Fantasy literature which involves other worlds or other lands also has a rich supply of gentilics. Examples include Lilliputians and Brobdingnagians, from the islands of Lilliput and Brobdingnag in the satire Gulliver's Travels.

In a few cases, where a linguistic background has been created, non-standard gentilics are formed (or the eponyms back-formed). Examples include Tolkien's Rohirrim (from Rohan) and the Star Trek world's Klingon people (with various version of homeworld name).

See also[edit]

-onym, especially ethnonym and Exonym and endonym


  1. ^ a b George H. Scheetz (1988). Names' Names: A Descriptive and Pervasive Onymicon. Schütz Verlag. 
  2. ^ "Gramática Inglesa. Adjetivos Gentilicios". 
  3. ^
  4. ^ "Google Ngram Viewer". 
  5. ^ "Google Ngram Viewer". 
  6. ^ "Google Ngram Viewer". 
  7. ^ "Dictionary". Merriam Webster. Retrieved 25 July 2015. 
  8. ^ "Gentilés, Demonyms: What's in a Name?". National Geographic Magazine (National Geographic Society (U.S.)) 177: 170. February 1990. 
  9. ^ William Safire (1997-12-14). "On Language; Gifts of Gab for 1998". New York Times.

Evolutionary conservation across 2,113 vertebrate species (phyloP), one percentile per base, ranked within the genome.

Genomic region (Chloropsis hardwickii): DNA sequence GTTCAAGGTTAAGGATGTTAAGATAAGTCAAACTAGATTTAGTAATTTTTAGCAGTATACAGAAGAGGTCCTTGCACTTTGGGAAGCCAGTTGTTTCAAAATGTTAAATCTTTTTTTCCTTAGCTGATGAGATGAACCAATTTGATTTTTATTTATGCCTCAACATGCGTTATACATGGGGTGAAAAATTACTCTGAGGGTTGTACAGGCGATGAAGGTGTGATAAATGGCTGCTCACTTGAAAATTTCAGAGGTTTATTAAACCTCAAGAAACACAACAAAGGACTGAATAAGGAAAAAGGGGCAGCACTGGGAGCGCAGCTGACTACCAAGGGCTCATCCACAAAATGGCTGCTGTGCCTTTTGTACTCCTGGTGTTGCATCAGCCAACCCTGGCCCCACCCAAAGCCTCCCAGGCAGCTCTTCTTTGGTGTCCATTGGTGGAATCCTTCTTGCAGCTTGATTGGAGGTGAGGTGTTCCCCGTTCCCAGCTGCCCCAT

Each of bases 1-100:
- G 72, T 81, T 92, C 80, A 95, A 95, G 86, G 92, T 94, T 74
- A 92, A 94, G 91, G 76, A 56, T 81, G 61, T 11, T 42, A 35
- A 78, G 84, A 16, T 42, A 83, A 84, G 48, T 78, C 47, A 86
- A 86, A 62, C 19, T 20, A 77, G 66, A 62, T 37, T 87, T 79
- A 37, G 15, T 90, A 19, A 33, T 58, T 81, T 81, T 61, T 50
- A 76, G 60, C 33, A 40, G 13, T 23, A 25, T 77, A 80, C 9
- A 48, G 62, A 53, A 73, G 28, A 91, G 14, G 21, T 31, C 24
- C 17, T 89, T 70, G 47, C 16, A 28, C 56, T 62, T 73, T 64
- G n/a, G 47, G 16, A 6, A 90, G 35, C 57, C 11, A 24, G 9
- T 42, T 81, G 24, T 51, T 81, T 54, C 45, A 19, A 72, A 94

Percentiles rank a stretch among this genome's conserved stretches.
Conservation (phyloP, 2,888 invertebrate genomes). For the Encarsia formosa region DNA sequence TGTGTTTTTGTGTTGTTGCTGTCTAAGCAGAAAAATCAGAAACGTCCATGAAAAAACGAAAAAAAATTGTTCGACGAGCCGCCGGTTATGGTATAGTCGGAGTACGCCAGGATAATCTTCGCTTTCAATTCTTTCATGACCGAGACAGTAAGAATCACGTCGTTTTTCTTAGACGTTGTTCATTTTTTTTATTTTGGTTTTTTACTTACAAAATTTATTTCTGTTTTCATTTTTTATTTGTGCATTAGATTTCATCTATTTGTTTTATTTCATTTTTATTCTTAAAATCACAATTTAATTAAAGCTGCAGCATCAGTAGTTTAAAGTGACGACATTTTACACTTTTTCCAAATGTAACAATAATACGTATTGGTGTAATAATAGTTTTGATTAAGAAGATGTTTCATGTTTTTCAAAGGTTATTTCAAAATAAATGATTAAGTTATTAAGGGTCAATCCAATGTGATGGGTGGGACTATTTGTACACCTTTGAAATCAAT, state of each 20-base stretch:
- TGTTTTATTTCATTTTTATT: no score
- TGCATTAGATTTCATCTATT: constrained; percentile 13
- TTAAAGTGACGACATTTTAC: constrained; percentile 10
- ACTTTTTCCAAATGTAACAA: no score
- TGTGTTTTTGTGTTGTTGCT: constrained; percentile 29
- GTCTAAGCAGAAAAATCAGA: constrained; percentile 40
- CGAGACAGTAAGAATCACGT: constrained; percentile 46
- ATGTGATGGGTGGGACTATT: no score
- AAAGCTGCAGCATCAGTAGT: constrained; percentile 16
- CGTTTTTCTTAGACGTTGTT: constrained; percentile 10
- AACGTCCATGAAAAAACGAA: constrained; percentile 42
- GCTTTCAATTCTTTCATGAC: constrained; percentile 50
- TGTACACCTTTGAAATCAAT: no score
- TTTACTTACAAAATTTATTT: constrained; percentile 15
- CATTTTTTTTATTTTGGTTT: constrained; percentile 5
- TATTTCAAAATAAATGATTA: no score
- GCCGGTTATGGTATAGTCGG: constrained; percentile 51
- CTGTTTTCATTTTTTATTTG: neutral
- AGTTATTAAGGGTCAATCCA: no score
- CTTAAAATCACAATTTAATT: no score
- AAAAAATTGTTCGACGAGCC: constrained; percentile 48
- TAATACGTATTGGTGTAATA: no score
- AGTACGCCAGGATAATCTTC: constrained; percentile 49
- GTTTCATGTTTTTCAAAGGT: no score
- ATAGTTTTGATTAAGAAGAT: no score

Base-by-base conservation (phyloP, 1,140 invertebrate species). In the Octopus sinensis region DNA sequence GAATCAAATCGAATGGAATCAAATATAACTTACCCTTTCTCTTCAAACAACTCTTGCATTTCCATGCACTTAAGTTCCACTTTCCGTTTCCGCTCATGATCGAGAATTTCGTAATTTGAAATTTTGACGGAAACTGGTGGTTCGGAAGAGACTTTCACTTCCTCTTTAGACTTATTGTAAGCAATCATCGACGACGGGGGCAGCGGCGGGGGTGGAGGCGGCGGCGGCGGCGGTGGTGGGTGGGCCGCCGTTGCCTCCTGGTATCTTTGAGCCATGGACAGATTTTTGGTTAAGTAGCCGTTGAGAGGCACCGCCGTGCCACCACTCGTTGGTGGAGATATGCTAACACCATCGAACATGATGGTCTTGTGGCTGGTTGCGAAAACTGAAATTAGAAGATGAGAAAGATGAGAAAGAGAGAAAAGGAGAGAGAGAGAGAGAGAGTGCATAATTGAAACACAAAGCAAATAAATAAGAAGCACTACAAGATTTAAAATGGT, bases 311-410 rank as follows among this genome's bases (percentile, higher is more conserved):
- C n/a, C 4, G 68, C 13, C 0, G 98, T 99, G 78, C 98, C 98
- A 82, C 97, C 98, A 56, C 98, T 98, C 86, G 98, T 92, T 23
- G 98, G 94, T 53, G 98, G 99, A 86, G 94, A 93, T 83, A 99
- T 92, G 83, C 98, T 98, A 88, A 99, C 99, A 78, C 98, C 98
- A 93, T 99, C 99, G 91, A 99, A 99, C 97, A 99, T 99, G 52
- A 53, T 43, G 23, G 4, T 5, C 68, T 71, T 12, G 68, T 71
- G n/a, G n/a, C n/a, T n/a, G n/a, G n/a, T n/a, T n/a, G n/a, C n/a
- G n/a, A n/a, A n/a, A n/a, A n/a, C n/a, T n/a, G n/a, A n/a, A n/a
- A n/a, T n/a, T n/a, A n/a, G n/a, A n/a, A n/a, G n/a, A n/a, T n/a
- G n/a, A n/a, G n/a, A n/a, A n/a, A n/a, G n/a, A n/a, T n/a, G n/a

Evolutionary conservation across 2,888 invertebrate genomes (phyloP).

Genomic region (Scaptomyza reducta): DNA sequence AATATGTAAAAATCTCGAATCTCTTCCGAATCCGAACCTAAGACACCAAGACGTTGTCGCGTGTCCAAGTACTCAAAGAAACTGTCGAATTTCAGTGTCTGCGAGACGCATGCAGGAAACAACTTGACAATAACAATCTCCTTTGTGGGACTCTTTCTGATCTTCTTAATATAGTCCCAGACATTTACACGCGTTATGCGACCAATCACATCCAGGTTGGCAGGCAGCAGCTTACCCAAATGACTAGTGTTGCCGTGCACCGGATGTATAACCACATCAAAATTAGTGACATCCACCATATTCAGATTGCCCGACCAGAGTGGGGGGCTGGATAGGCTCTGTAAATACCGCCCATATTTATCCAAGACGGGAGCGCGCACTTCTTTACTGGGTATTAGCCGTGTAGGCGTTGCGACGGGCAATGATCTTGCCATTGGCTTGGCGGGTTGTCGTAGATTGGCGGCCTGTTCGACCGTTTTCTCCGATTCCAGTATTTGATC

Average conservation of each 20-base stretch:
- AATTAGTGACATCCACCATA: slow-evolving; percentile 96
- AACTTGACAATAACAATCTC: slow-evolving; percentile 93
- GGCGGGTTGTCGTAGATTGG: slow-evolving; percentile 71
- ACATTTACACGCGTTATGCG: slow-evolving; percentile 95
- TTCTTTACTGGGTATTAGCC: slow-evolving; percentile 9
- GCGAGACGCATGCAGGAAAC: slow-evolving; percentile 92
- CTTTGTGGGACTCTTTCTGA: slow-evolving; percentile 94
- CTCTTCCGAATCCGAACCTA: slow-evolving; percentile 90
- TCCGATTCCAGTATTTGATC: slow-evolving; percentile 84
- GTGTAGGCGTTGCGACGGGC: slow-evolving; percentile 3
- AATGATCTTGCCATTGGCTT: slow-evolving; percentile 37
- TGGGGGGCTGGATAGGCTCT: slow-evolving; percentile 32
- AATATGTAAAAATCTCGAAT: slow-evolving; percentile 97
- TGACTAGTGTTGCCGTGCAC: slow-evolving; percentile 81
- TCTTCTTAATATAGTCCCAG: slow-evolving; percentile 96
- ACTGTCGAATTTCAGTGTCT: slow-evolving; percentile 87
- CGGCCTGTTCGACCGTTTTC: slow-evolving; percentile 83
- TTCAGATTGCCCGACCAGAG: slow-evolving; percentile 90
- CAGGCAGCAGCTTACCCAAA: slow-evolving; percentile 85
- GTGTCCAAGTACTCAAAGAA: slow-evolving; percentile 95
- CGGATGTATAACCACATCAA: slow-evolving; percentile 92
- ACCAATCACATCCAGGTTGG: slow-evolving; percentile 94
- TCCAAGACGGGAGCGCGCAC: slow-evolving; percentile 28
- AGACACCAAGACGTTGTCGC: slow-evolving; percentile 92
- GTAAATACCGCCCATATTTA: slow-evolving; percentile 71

10. ^ What Do You Call a Person From...? A Dictionary of Resident Names by Paul Dickson (Facts on File, February 1990). ISBN 978-0-8160-1983-0.
  11. ^ "Oxford English Dictionary". Oxford University Press. 
  12. ^ "Aristotle's Constitution of Athens, edited by J.E. Sandy, at the Internet Archive". p. 116. 
  13. ^ Press, AIP, Associated (2007). Stylebook and briefing on media law (42nd ed.). New York: Basic Books. p. 112. ISBN 9780465004898. 
  14. ^ "Investing in Future, Quiet Manhattan Apartments Next to Construction Sites"
  15. ^ "Copquin explains "Queensites" for New York Times - Yale Press Log". Yale Press Log. 
  16. ^ Paul Dickson (15 August 2006). Labels for Locals : What to Call People from Abilene to Zimbabwe (1st Collins ed.). New York: HarperCollins. p. 208. ISBN 978-0-06-088164-1. 
  17. ^ "Corkonian". 
  18. ^ "North West Evening Mail". 
  19. ^ "City of Waterloo on Twitter". 


  1. ^ Local usage generally reserves Hawaiian as an ethnonym referring to Native Hawaiians. Hawaii resident is the preferred local form to refer to state residents in general regardless of ethnicity.[13]